Seeing With Your Good Eye

Seeing With Your Good Eye

by Pastor Steve Schantz    

   Good afternoon to each of you! Last Sunday in week two of this God Provides series, we saw from Jeremiah’s account how God blesses His people even through tough circumstances as He provides for us to prosper where we are planted. During each of these 6 weeks we are discovering how faithful people learn to trust God to provide. As we trust Him more, God enables us to see what matters most in life, and our choices reflect lasting values and reap eternal rewards. This week’s lesson has us journeying with Abram as he relies on God’s promises and makes decisions which bless and prefer others. In complement to this series, please turn with me this morning to Matthew’s gospel account, chapter 6, beginning in verse 19, as we see how Jesus challenges his followers to change the way they look at life. There is an intended slight variation in word choice from the NKJV as we read.

Matt 6:19 “Do not lay up for yourselves treasures on earth, where moth and rust destroy and where thieves break in and steal; 20 but lay up for yourselves treasures in heaven, where neither moth nor rust destroys and where thieves do not break in and steal. 21 For where your treasure is, there your heart will be also. 22 “The lamp of the body is the eye. If therefore your eye is good, your whole body will be full of light. 23 But if your eye is bad, your whole body will be full of darkness. If therefore the light that is in you is darkness, how great is that darkness!24 “No one can serve two masters; for either he will hate the one and love the other, or else he will be loyal to the one and despise the other. You cannot serve God and mammon. (NKJV)

As Jesus points out the folly of investing in things which have built in obsolescence, notice how He links our eyesight with our value system. He uses the good eye/band eye illustration to show how we gather and process the information which drives our choices. This text also reminds us that the kinds of decisions we make reveals who or what we serve, and who or what actually rules over us!  Discovering that some of your most popular, profit based personal choices actually take place in the dark can be upsetting. Realizing how far from Jesus thinking is from our modern mantra “He who dies with the most toys wins!” should also be disturbing to us. John Calvin once noted that scripture brings health to our spiritual eyesight like a good set of glasses. He wrote:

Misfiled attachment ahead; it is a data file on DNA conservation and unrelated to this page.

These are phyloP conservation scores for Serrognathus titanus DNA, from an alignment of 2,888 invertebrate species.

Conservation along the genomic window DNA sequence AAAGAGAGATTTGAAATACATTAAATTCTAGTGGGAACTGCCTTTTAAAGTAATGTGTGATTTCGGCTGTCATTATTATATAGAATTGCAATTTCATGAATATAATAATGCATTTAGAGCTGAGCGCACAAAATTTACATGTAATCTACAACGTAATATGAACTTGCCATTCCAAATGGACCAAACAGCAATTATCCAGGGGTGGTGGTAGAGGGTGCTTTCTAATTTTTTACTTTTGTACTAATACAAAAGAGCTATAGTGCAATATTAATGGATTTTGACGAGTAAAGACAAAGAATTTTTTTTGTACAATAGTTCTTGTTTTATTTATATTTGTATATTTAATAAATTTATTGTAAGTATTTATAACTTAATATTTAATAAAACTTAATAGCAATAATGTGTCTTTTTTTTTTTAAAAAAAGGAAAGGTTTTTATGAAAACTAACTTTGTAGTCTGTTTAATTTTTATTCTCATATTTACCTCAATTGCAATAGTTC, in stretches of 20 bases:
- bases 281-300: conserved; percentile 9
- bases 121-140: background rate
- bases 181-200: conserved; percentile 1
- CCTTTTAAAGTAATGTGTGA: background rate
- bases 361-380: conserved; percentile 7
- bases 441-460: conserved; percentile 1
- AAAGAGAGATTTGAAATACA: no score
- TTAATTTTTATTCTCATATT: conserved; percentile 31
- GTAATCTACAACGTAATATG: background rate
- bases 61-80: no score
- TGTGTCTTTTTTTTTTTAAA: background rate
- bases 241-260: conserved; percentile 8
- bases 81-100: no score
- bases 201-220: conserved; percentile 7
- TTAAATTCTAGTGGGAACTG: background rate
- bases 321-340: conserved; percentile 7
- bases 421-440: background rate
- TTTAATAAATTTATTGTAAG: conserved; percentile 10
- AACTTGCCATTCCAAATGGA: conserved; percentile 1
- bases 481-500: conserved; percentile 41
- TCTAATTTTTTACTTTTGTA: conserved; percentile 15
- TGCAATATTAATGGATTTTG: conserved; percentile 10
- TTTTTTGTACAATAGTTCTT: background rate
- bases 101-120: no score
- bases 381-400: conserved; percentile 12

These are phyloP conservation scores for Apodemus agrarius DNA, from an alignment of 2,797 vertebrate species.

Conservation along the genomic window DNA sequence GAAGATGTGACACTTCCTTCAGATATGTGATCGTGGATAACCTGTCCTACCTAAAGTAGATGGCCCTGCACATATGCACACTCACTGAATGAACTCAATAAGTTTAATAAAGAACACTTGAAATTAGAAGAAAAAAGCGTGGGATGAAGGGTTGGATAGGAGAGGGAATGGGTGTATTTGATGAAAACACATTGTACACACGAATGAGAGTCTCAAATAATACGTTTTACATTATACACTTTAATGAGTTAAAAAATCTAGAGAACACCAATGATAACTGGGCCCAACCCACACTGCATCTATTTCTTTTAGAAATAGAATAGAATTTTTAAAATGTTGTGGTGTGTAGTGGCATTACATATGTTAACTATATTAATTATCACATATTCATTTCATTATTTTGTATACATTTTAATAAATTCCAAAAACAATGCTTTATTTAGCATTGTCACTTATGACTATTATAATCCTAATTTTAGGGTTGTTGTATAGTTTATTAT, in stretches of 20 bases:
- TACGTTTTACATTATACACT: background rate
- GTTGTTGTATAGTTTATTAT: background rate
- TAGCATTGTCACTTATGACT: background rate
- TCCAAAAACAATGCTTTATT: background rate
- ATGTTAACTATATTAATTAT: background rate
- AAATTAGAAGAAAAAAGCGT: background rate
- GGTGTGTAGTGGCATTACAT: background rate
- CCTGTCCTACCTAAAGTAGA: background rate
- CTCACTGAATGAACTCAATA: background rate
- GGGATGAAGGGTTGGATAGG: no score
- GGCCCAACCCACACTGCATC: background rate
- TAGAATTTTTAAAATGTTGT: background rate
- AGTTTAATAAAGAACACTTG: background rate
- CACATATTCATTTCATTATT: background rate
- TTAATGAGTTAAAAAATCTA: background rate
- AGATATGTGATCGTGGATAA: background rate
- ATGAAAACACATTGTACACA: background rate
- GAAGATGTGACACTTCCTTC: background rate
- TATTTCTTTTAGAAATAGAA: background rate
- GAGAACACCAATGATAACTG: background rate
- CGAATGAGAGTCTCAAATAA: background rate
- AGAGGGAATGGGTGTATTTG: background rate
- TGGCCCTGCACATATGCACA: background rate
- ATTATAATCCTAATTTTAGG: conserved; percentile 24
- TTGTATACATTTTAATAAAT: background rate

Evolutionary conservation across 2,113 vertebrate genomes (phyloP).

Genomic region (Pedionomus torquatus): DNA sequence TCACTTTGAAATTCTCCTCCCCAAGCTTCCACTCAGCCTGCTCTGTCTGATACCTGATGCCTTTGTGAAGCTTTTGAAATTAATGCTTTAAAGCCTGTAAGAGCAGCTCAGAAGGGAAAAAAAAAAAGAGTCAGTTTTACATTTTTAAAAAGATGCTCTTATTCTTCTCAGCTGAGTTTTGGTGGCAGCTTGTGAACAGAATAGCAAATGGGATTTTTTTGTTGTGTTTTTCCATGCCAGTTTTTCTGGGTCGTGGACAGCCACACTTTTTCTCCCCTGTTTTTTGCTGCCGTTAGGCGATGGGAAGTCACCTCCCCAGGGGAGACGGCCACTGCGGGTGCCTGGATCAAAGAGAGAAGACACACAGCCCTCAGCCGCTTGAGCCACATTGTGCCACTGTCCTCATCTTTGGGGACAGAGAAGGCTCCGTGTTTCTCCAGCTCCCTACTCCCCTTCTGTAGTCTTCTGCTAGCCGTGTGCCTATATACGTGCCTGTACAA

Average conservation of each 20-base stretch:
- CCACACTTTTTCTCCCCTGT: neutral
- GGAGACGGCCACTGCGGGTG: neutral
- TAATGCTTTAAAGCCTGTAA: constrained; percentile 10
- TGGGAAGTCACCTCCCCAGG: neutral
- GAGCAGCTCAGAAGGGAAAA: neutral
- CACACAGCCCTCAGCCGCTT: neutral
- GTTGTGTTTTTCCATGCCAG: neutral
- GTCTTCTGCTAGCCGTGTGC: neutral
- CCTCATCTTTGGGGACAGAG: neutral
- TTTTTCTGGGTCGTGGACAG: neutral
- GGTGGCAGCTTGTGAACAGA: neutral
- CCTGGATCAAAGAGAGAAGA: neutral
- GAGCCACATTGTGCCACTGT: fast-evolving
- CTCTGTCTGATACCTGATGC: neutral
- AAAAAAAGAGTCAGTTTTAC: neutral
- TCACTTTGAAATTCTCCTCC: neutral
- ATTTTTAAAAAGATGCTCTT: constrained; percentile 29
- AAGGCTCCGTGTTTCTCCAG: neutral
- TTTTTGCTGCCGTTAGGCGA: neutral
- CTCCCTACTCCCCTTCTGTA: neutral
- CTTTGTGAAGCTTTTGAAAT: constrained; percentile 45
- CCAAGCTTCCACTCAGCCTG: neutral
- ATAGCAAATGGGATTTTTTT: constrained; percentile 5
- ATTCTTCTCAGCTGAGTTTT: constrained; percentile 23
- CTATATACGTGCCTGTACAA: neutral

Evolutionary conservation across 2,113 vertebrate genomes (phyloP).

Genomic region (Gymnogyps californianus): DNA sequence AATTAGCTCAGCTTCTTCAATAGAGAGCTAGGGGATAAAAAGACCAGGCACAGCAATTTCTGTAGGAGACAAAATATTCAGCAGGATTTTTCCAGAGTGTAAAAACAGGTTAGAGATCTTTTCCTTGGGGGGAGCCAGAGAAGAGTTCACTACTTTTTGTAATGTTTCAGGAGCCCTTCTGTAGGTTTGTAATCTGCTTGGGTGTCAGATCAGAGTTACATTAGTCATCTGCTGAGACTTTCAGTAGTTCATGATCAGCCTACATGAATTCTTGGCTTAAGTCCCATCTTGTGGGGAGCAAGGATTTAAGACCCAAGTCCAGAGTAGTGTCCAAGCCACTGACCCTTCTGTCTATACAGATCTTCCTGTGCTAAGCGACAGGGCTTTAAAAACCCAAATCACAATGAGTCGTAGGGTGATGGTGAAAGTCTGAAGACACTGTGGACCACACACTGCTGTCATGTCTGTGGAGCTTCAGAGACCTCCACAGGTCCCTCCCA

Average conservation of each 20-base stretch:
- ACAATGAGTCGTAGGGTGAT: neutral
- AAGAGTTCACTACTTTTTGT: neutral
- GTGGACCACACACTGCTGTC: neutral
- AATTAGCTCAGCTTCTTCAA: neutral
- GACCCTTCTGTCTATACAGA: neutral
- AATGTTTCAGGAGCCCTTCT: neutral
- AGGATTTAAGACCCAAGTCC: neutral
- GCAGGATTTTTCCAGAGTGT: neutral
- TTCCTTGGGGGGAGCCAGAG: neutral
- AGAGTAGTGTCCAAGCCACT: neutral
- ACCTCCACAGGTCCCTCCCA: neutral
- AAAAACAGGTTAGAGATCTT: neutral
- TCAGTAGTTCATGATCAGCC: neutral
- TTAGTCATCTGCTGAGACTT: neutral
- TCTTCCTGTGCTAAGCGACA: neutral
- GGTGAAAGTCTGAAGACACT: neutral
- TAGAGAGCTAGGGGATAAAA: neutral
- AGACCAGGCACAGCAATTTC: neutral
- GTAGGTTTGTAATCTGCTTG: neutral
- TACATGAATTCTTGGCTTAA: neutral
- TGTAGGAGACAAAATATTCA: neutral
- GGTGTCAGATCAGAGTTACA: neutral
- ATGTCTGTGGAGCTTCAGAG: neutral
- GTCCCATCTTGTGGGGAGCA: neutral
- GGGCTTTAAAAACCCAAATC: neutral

“For as the aged, or those whose sight is defective, when any book, however fair, is set before them, though they perceive that there is something written, are scarcely able to make out two consecutive words, but when aided by glasses, begin to read distinctly, so Scripture, gathering together the impressions of Deity, which, till then, lay confused in our minds, dissipates the darkness, and shows us the true God clearly.” (Institutes I.VI.1)

So, using our good eye means learning to refocus by spending time in scripture!

Before leaving Matthew’s gospel, let’s notice one other place where Jesus uses this good eye/bad eye illustration. I’m referring to the Kingdom parable in Matthew chapter twenty where the owner of a Vineyard has hired Laborers to work his harvest. Some of the vineyard laborers were hired at the beginning of the day, and others late in the afternoon. At the end of the work day the owner paid everyone one denarius, no matter how many hours they’d worked. However, the twelve-hour workers registered an official complaint.   Guess what they said? “Hey, this isn’t fair!” But here’s how the owner of the vineyard answered them:

Don’t I have the right to do what I want with my own money? Or are you envious because I am generous?’ (Matthew 20:15 )   Or is your eye evil because I am good?’ –NKJV

Bad eyes are blindly offended by the overarching generosity of the owner of the vineyard. A scorekeeping eye cannot handle the grace God pours out. It is always monitoring, competing with everyone else for the reward. The twelve-hour workers judged the owner as unfair because they resented his abundance! The look captured in the two debt collector’s eyes as they accepted the widow’s payment in the first week’s video of God Provides told it all! They remained doubtful bystanders, selfish blind participants in the miracle of the oil God provided. In Hebraic tradition, Jesus use of the good eye illustration in Matthew’s account sees generosity toward God reflected in our generosity toward others.

Proverbs 22:9 He who has a generous eye will be blessed, For he gives of his bread to the poor. (NKJV)

None of us wants to operate in the dark. And yet human history is marked by spiritual blindness, suffering, pain, and death. We’ve been influenced by the serpent’s view of God as recorded in Genesis chapter three. Under the serpent’s influence, Adam and Eve did not trust God to be abundant!  The serpent challenged Eve planting seeds of doubt as to what God is really like. “Really now? Did God say you can’t eat from the trees of the garden?” And even after Eve answered him with, “We may eat of the trees of the garden, but not that one right over there… in fact we’re not even supposed to touch it, or we’ll die!” “Oh…hehe.. I see, just the one tree over there you’re not supposed to eat from?- OK – well first let me tell ya – you’re not gonna die! And second, He’s holding out on you! You can take it for yourself and be just like him… Then you won’t need Him to tell you anything about life!” (loosely paraphrased rendition). Once those neural pathways of doubt and disbelief toward God were laid down in the garden, our fight for self-sufficiency and survival turn us against one another in selfishness and eclipse the abundant life God intended.  So good Eyes: Realize their sight has been damaged.

We have learned to trust ourselves, rely on ourselves, take for ourselves, and strive for our place in the world around us by any means possible. Like Eve, we believe that walking by the sight of our own eyes is, to be desired. When we trust our own eyesight, we tend to look at the glass God has provided as half empty, and we can’t turn ourselves around!

Why is our vision so blurry when we try to see out of a good eye? Memories are made along well worn neural pathways. Whenever we repeat an activity, we fire the same set of neural networks. A phrase used since the late 1940’s in neuroscience is “Neurons that fire together, wire together.” At the cellular level our brains collect and process data from our five senses, (sight being a very prominent one), and identify it with emotional markers. When we re-access these pathways as memory, it informs the next choice we make with similar stimuli. It’s really good that God wired our brains in this marvelous way or as adults we’d never remember not to touch a hot stove!